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The health risk information presented here is summarized from Shoreland Travax®, a decision-support tool used by health care providers to perform a detailed health risk analysis based on specific locations, individual travel styles, and traveler risk behaviors. Travax provides practitioners current, independently researched malaria risk and prevention recommendations in a map-based format that goes beyond the annual WHO and US CDC statements included here. Not included here are current reports from Travax of disease outbreaks or environmental events that may pose elevated risks to travelers’ health and safety. The Providers section of this site offers a directory of health care providers who utilize Shoreland Travax for travel health counseling. Learn more about the detailed reports and maps available from these practitioners (includes links to samples).
See also: COVID-19 Traveler Summary
Fully vaccinated (data from China): 87.3%
Boosted or Additional Dose (data from China): 56.7%
Daily new cases: 353 (7-day rolling average)
Daily new cases / 100,000: 4.7
Daily new deaths: 6 (7-day rolling average)
Daily new deaths / 100,000: 0.09
14-Day Case Change: 7%
Hong Kong Special Administrative Region is an advanced economy classified as high income. Located in eastern Asia along the South China Sea (south of China), the climate is classified as subtropical dry winter.
Depending on your itinerary, your personal risk factors, and the length of your visit, your health care provider may offer you vaccination against hepatitis A, hepatitis B, influenza, Japanese encephalitis, measles, mumps, rubella, rabies, or typhoid fever. Routine immunizations, such as those that prevent tetanus/diphtheria or "childhood" diseases, should be reviewed and updated as needed.
See also: Library article for Malaria
The following is current information as reported by the World Health Organization (WHO) and the US Centers for Disease Control (CDC):
WHO—International Travel and Health (current online update, Country List)No statement given.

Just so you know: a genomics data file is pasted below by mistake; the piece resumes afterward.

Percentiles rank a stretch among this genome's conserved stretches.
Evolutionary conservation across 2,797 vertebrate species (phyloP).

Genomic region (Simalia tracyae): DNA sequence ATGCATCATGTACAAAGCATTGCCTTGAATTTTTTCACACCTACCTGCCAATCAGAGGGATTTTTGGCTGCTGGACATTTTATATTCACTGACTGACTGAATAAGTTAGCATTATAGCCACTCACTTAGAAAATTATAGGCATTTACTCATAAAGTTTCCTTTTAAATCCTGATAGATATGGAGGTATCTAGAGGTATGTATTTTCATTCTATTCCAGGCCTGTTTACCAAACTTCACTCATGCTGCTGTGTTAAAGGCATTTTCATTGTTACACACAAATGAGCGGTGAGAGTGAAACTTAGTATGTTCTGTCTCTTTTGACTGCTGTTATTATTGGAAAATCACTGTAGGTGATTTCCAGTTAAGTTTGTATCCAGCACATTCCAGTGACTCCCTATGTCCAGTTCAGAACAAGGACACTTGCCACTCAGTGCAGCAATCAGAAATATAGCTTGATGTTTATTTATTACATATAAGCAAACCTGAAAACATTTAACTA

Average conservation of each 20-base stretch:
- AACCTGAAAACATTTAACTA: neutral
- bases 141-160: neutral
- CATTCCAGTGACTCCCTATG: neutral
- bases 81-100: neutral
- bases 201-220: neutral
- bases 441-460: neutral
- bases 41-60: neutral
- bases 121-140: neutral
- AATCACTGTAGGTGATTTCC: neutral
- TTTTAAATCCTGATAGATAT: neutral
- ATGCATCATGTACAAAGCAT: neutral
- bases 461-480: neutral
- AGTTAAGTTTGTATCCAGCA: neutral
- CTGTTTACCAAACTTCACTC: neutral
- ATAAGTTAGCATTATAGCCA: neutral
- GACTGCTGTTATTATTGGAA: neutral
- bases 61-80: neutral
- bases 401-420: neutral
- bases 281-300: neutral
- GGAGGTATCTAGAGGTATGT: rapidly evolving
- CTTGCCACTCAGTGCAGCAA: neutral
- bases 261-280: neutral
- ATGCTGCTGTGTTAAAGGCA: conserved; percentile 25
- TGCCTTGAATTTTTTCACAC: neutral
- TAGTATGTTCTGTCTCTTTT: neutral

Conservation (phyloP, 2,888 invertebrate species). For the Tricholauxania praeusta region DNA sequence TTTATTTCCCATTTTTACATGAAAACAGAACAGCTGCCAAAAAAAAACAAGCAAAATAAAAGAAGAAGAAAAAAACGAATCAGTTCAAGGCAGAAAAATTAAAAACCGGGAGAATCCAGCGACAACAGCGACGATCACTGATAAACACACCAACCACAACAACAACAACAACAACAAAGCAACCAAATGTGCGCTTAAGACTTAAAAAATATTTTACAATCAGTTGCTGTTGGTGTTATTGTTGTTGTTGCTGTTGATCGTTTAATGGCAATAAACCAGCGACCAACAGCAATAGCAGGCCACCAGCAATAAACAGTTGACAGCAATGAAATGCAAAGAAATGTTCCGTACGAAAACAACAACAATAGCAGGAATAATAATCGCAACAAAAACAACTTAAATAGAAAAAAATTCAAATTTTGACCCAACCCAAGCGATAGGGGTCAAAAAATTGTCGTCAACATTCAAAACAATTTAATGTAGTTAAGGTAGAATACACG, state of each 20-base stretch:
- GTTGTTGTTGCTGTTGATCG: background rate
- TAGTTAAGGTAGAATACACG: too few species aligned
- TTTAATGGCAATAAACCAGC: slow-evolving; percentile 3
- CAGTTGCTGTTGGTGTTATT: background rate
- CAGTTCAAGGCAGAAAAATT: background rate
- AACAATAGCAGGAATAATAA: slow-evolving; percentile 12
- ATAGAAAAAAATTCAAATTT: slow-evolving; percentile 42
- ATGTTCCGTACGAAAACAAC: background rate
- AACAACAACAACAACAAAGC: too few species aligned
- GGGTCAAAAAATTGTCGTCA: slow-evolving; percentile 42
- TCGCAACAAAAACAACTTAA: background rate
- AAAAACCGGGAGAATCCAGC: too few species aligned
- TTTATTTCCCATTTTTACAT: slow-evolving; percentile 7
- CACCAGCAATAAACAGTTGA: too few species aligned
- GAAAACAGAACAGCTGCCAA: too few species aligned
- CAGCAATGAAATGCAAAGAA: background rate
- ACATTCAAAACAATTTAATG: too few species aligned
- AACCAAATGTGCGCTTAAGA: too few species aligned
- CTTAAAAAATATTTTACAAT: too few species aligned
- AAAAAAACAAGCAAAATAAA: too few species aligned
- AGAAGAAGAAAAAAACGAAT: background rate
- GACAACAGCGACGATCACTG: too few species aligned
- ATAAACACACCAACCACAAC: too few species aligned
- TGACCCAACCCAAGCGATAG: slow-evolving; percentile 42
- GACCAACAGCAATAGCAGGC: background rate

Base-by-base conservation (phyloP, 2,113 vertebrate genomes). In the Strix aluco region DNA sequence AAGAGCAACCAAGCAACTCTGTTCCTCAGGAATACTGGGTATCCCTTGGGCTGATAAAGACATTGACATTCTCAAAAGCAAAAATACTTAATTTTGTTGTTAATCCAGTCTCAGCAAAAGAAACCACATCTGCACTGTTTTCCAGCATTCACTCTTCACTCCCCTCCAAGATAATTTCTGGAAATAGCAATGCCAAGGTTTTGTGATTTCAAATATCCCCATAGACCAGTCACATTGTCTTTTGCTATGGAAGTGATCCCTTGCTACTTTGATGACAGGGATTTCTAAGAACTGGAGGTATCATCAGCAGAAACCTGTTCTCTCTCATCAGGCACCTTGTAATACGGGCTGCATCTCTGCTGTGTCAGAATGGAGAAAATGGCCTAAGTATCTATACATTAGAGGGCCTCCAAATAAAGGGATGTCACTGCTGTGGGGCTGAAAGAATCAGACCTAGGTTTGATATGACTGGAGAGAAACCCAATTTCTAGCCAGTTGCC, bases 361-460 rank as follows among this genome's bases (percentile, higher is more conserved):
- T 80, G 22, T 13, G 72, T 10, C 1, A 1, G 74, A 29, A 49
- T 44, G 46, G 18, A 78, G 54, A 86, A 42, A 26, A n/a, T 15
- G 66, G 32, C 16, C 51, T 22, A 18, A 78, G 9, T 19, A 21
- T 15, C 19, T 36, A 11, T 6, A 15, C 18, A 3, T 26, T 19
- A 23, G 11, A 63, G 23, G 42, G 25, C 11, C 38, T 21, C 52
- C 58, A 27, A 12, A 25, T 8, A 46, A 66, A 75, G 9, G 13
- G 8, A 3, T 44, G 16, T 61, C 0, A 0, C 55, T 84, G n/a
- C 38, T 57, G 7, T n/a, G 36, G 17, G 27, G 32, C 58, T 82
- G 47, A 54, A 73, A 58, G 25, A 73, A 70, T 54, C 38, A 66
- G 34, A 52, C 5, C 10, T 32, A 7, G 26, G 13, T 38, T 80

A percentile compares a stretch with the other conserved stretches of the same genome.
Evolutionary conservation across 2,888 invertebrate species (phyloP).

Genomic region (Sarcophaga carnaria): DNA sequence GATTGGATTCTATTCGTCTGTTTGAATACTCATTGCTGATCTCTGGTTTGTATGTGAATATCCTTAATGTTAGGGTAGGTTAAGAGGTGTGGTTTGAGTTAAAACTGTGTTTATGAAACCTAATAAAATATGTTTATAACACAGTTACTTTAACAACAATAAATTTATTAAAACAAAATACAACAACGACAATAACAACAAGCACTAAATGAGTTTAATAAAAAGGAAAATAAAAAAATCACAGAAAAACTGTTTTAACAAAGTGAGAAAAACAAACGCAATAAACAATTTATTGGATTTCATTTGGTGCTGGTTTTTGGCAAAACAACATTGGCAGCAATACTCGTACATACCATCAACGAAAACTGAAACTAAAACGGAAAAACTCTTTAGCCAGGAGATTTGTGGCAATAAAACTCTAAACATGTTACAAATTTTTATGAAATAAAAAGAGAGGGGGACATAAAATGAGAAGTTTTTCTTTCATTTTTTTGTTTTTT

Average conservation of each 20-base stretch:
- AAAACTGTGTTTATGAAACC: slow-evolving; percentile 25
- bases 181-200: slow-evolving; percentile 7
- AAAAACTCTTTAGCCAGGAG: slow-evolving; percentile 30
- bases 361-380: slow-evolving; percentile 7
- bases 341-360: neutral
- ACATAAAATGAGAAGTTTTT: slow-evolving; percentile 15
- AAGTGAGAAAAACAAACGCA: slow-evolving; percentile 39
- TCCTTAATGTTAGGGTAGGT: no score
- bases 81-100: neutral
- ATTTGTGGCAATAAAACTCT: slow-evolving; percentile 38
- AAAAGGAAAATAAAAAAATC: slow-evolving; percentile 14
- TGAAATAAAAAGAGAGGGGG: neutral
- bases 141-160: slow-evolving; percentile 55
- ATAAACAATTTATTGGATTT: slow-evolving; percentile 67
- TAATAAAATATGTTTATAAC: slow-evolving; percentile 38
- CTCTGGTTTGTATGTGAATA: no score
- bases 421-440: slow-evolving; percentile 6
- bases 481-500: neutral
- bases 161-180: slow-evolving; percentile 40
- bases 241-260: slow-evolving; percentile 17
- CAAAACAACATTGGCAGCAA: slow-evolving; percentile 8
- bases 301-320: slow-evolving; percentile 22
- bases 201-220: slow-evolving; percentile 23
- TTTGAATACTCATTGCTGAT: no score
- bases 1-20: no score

CDC—Health Information for International Travel (current online edition)
Areas with malaria: None.
Drug resistance: Not applicable.
See also: Library article for Travelers' Diarrhea
Moderate risk exists throughout the territory, with minimal risk in deluxe accommodations. Food and beverage precautions may reduce the likelihood of illness.
Travelers should carry loperamide for self-treatment of diarrhea and, if risk is moderate to high, an antibiotic to add if diarrhea is severe. Consult a knowledgeable health care provider regarding which antibiotic is appropriate for you and most effective for your destination.
Other Food-Borne Illnesses
Precautions to prevent seafood poisoning may be needed.
Insect- and Arthropod-Borne Diseases
Dengue, scrub typhus may pose a risk. Personal protective measures are important.
Other Disease and Health Risks
Additional concerns include air pollution, enteroviruses, hantavirus, marine hazards, melioidosis, Nipah virus, snakebites, tuberculosis.
The material below includes information from the US Department of State (DOS), the UK Foreign, Commonwealth & Development Office (FCO), Global Affairs Canada (GAC), and Australia's Department of Foreign Affairs and Trade (DFAT), as well as from additional open-source material. Standard safety precautions that apply to all international travel can be found in the Library article Safety and Security.
Consular Travel Advice
Due to the arbitrary enforcement of vaguely defined national security laws and the risk of arbitrary detention, US (DOS) advises reconsidering travel (or avoiding nonessential travel) to this country. UK (FCO), Canada (GAC), and Australia (DFAT) have no current warnings.
No intrinsic risk of attack by terrorist groups exists, but unforeseen attacks are possible.
Negligible risk of violent crime and low risk of petty crime exist, mainly in areas frequented by tourists, including markets, trains, shopping areas, and hotel lobbies.
Risk exists of robberies and/or assaults occurring after consuming intentionally drugged food or drink; tourists are frequently targeted.
Protests and demonstrations frequently occur throughout the country and have the potential to turn violent without warning. Bystanders are at risk of harm from violence or from the response by authorities. Disruption to transportation, free movement, or the ability to carry out daily activities may occur.
Rent water sports equipment from reputable operators. Scuba dive only with personnel certified by PADI or NAUI, and use equipment only from PADI- or NAUI-certified dive operators.
National incidence data on traffic-related injury or death are not available.
The US Federal Aviation Administration has determined that the civil aviation authority of this territory oversees its air carriers in accordance with minimum international safety standards.
The typhoon season is from April through October. The monsoon season is from May through October. Floods, mudslides, and landslides may occur.
Selected Embassies or Consulates in Hong Kong, a special administrative region of China
- United States: [+852] 2523-9011; hk.usconsulate.gov
- Canada: [+852] 3719-4700; www.hongkong.gc.ca
- United Kingdom: [+852] 2901-3000; www.gov.uk/world/organisations/british-consulate-general-hong-kong
- Australia: [+852] 2827-8881; hongkong.china.embassy.gov.au
China's Embassies or Consulates in Selected Countries
- In the U.S.: Hong Kong does not have an embassy or consulate in the U.S.
- In Canada: Hong Kong does not have an embassy or consulate in Canada.
- In the U.K.: Hong Kong does not have an embassy or consulate in the U.K.
- In Australia: Hong Kong does not have an embassy or consulate in Australia.
HIV testing is not required to obtain a tourist, work, or residence visa.